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administration agitation announced appeal APPENDIX appointed attitude Bengal Besant Bihar Bill Bombay Brahmans Britain British Government British rule Calcutta castes Chitpavan classes Conference Congress considerable Defence of India Delhi desire district duty Empire endeavoured England English education European Extremists Gokhale Government of India Governor Hindu Home Rule Home Rule League Honourable ideal ideas Imperial Legislative Council India Act industrial labour leaders Lord Lord Curzon loyal loyalty madans Madras Majesty's Majesty's Government majority measure meeting ment Michael O'Dwyer Moderate Morley movement Muham Muhammadans murder Muslim League Mutiny Nationalists newspapers non-official members officers organised Parliament passed peace persons political politicians population present President progress propaganda proposals Punjab race racial railway realise reforms regard religion religious Report resolution responsible revolutionary crime riots scheme Secretary Sedition Sedition Committee self-government Sikh social speech things Tilak tion United Provinces Viceroy villages
Page 64 - ... that wants to rule India. The first manifest effect of life is expansion. You must expand if you want to live. The moment you have ceased to expand, death is upon you, danger is ahead.
Page 77 - If I were attempting to set up a Parliamentary system in India, or if it could be said that this chapter of reforms led directly or necessarily up to the establishment of a Parliamentary system in India, I, for one, would have nothing at all to do with it...
Page 121 - To put it briefly, we have a powerful and efficient Bureaucracy of British officers responsible only to the British Parliament, governing, with methods known as benevolent despotism, a people that have grown fully conscious of their destiny and are peacefully struggling for political -freedom. This is the Indian problem in a nutshell. The task of British statesmanship is to find a prompt, peaceful, and enduring solution of this problem.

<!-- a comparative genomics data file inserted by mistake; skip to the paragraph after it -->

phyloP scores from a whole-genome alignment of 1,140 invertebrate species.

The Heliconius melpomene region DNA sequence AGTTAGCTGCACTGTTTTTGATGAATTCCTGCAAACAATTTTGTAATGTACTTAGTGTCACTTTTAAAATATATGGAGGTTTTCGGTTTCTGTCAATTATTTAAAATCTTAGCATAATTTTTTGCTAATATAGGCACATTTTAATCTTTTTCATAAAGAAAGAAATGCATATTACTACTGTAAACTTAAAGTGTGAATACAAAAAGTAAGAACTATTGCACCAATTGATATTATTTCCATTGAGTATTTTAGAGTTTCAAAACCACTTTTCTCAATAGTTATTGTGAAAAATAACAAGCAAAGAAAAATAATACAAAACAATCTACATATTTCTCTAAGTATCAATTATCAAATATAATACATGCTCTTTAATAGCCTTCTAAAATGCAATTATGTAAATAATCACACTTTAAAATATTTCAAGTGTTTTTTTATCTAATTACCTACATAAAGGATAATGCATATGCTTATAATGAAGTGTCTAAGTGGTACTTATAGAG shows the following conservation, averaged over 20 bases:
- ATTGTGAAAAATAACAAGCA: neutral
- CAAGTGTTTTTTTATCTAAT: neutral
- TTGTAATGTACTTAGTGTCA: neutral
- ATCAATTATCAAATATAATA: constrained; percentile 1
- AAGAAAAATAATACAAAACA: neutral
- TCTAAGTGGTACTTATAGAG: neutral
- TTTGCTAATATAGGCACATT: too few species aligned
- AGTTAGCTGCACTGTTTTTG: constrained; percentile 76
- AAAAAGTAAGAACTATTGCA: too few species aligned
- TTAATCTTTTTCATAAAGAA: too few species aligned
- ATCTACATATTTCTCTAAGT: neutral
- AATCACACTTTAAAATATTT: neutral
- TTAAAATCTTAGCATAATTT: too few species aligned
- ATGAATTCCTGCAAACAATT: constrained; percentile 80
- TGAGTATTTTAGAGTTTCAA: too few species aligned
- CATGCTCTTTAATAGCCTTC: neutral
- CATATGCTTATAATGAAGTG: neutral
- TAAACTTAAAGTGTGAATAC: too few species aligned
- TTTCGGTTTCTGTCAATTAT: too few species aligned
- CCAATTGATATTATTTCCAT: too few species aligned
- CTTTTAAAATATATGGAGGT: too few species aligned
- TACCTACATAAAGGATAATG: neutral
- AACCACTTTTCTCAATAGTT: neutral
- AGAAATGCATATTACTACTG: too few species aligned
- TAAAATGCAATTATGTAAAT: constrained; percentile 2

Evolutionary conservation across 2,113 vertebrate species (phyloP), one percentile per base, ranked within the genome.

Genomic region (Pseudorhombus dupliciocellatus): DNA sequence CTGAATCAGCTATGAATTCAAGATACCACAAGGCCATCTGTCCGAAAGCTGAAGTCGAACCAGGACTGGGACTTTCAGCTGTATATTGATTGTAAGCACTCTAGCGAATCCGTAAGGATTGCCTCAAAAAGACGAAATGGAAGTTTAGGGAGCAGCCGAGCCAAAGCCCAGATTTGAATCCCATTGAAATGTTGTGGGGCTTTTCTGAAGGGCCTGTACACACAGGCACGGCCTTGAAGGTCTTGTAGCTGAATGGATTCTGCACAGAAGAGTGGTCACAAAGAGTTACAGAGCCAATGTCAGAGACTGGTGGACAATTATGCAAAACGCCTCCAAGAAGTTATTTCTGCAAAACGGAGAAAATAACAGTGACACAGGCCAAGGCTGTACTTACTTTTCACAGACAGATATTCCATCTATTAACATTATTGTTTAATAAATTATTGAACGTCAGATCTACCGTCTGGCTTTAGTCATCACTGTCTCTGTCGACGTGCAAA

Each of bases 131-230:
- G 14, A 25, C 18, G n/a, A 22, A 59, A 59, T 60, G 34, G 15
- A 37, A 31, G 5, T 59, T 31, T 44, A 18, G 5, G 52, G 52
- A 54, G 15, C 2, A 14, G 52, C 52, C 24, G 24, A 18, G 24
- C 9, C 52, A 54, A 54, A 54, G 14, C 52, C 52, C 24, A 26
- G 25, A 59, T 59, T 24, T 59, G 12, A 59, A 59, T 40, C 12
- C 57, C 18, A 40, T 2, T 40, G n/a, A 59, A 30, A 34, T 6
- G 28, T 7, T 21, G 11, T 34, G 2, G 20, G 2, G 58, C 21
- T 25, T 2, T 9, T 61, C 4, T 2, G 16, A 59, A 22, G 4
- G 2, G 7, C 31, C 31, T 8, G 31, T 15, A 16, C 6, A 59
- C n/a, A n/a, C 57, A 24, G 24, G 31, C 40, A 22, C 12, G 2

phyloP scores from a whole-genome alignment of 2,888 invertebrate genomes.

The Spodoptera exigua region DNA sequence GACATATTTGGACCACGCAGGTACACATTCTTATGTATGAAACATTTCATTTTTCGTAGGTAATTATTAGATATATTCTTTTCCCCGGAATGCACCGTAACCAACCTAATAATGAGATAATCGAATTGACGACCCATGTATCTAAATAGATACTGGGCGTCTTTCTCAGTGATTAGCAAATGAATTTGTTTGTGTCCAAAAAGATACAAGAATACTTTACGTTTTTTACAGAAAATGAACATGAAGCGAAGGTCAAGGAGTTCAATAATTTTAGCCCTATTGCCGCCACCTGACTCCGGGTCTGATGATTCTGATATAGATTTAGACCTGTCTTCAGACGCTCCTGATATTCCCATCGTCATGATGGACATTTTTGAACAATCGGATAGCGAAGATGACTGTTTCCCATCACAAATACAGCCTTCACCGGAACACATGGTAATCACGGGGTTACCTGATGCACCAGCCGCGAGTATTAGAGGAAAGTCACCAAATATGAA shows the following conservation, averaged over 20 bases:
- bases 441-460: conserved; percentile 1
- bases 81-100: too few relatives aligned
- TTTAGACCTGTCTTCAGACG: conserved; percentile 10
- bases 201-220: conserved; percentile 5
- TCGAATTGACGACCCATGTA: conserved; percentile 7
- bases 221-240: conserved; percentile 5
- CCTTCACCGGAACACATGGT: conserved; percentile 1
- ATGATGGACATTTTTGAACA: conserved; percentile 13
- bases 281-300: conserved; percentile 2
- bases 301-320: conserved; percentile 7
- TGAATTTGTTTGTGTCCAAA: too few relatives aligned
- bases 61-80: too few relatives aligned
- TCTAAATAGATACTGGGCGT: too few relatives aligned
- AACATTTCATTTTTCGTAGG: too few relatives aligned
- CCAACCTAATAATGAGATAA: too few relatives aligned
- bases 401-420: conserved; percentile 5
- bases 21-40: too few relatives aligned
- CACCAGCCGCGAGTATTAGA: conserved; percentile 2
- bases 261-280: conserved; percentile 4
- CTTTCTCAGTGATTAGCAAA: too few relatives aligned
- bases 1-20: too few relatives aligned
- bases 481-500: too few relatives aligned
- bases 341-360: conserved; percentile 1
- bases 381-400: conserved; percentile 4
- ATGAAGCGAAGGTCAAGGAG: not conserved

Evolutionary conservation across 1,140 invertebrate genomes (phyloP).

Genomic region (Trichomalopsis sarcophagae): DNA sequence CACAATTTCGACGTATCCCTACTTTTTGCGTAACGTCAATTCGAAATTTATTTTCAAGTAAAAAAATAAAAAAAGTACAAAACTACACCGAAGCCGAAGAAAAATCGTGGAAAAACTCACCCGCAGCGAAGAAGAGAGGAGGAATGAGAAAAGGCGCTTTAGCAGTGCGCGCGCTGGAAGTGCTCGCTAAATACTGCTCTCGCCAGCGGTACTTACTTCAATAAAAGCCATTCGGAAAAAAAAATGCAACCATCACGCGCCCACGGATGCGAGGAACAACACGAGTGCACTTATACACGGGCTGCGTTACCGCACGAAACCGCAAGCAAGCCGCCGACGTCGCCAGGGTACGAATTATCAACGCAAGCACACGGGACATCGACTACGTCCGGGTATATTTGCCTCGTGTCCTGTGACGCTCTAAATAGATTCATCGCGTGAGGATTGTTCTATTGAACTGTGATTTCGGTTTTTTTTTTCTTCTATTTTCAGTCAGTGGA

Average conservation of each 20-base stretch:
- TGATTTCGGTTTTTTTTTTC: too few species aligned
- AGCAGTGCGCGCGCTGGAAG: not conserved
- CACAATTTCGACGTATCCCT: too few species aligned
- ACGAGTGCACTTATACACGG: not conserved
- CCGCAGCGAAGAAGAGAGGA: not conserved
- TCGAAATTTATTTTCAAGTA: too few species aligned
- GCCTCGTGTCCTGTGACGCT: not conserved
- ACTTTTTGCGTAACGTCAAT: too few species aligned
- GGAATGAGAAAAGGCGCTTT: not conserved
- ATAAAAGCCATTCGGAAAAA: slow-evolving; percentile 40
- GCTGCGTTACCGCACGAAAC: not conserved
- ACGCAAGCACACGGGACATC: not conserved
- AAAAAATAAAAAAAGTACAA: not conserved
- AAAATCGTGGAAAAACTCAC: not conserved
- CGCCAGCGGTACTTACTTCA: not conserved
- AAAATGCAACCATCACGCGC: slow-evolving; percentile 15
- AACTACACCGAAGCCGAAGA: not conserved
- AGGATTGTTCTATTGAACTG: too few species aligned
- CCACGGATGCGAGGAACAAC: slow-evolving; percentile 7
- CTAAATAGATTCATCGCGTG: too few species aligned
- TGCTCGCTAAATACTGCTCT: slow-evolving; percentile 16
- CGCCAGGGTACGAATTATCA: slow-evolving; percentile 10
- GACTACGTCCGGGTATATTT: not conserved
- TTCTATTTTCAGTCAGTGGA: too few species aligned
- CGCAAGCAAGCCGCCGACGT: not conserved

Page 38 - Let us speak out like men and proclaim that we are loyal to the backbone; that we understand the benefits English rule has conferred upon us; that we thoroughly appreciate the education that has been given to us, the new light which has been poured upon us, turning us from darkness into light and teaching us the new lesson that kings are made for the people, not people for their kings; and this new lesson we have learned amidst the darkness of Asiatic despotism only by the light of free English civilisation.
Page 116 - Estimates. 3. The Secretary of State should, as far as possible, occupy the same position in relation to the Government of India, as the Secretary of State for the Colonies does in relation to the Governments of the .self-governing Dominions.
Page 45 - You cannot have a good social system when you find yourself low in the scale of political rights, nor can you be fit to exercise political rights and privileges unless your social system is based on reason and justice.
Page 83 - The former was not interested in social reform like the latter and he belonged to the 'extremist' school of politics, while the latter was one of the outstanding 'moderate' leaders. In 1905, Mr. Gokhale founded the Servants of India Society, the object of which was to train 'national missionaries for the service of India and to promote by all constitutional means the true interests of the Indian people'.
Page 88 - The only possible solution of the difficulty would appear to be gradually to give the Provinces a larger measure of self-government, until at last India would consist of a number of administrations, autonomous in all provincial affairs, with the Government of India above them all, and possessing power to interfere in cases of misgovernment, but ordinarily restricting their functions to matters of Imperial concern.
Page 169 - Committee — (1) to investigate and report on the nature and extent of the criminal conspiracies connected with the revolutionary movement in India, (2) to examine and consider the difficulties that have arisen in dealing with such conspiracies and to advise as to the legislation, if any, necessary to enable Government to deal effectively with them.